As I continued to provide feedback to the person who did not get the job he began to disagree and argue with me. He decided the feedback I provided was not valuable and was not in line with how he saw himself. Sadly, it confirmed our assessment that he was not the right fit for the job and would not have added to the success of that particular team. It was an unfortunate outcome to a conversation that could have really helped him achieve success in the future.

You and I have opportunities every day to focus on helping ourselves or helping others succeed. The beauty is when we focus on the latter we get the former.

Question: What have you found to be helpful to getting a better job?

Photo source: lululemon athletica



About Anna Runyan

Anna Runyan has been helping women get their careers unstuck since 2008. She is known for “The Love Your Career Formula” which helps women find new careers they LOVE in 90 days or less and “The Corporate Rescue Plan” which helps women ditch their day jobs and start profitable, freedom-based online businesses in 90 days. Make sure you sign up for her Free ‘CHEAT SHEET’– 7 proven steps to get out of a job you hate and into a career you love.


  1. Prayer, prayer, and more prayer. I believe that God will always show you His path it may just come in His time, not yours. Great post!

  2. 4streegrrl says:

    “The secret is to make your career less about you and more about helping others succeed.”

    I absolutely agree. I have grown as a person and professional in my career of choice over the past several years, in part because I have stepped up/ out of my comfort zone to do the ugly work that no one else wanted to do, to work as part of a team, to do what I can to improve workplace morale and engagement, and to help others grow by showing leadership and coaching my peers to step outside their own comfort zones. I try to do these things while working within the bounds of being a lowly peon. :) I feel like a good candidate for growing into a real leadership role, such as the supervisory temporary appointment I recently competed on: the TA was created specifically to provide developmental opportunities for the peons because so few supervisor-level positions exist.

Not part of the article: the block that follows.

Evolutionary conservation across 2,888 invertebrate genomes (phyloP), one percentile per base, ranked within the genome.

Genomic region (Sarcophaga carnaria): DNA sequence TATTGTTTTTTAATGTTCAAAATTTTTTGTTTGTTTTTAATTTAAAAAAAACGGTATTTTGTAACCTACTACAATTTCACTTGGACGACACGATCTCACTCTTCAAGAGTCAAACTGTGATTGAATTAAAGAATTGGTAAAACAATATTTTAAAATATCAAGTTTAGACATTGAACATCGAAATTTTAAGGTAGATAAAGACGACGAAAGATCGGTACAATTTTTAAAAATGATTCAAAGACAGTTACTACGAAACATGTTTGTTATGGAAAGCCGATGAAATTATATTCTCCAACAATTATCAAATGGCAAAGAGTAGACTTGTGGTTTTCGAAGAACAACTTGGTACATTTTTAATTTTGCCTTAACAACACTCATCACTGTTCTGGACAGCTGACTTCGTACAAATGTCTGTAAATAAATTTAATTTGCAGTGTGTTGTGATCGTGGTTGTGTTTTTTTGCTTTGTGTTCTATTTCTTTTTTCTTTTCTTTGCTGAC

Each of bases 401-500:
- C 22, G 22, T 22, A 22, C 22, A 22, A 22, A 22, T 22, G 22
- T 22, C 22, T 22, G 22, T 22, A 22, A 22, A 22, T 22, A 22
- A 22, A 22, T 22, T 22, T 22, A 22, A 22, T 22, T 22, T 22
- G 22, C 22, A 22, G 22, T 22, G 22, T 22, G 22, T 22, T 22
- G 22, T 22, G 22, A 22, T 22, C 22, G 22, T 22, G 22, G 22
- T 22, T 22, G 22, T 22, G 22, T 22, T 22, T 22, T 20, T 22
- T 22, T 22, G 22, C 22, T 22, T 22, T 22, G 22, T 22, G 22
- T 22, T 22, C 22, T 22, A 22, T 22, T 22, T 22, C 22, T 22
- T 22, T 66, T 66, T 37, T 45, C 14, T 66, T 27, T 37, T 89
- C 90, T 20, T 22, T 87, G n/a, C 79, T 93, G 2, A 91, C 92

Unfortunately, I work with a management team who has a long history of being conflict avoiders, will not deal with problem employees (and instead make those people the problem of more “accommodating and flexible” staff… like me! oh the stories I have…), have poor communication skills, do not recognize that our office environment is toxic in many situations because management has kept their heads low and doors closed to the problems, and generally do NOT engage in any of the points you make above.

    When we did the interview – actually, an informal half-hour “chat” with three pretty basic questions on workload priorities, office integration and supervision – I did my best to demonstrate how supervision and engagement should *really* be, without criticizing their own performance. I thought I did really well.